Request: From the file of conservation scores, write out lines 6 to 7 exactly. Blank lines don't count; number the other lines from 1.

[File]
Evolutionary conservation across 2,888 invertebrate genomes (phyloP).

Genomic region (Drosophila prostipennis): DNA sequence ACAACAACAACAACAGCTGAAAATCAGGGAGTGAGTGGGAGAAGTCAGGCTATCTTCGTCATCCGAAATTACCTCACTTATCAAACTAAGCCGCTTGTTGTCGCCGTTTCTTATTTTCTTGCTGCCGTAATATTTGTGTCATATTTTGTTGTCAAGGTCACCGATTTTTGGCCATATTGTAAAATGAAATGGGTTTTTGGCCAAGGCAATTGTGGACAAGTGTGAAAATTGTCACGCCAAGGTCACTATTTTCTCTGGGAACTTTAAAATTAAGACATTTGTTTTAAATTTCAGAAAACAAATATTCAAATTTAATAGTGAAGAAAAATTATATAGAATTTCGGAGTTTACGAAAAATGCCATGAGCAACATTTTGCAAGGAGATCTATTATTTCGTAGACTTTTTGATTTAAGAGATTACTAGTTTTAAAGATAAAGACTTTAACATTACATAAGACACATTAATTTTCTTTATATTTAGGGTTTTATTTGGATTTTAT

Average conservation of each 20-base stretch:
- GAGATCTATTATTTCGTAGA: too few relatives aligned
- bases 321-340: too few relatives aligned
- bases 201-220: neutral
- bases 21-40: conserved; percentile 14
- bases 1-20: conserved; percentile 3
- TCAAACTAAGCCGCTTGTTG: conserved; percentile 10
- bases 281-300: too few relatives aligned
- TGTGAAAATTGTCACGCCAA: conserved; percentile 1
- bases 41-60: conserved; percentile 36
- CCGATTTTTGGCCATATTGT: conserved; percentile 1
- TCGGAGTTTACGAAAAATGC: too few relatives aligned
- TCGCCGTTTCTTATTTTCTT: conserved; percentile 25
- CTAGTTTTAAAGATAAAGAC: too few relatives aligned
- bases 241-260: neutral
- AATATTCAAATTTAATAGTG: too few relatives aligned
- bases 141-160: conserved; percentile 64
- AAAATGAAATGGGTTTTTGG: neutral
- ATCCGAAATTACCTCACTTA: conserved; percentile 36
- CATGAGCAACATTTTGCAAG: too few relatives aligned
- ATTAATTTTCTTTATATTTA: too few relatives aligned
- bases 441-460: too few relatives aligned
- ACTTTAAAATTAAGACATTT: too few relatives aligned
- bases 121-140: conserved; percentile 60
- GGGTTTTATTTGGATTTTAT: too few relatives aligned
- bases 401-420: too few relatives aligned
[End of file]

- bases 201-220: neutral
- bases 21-40: conserved; percentile 14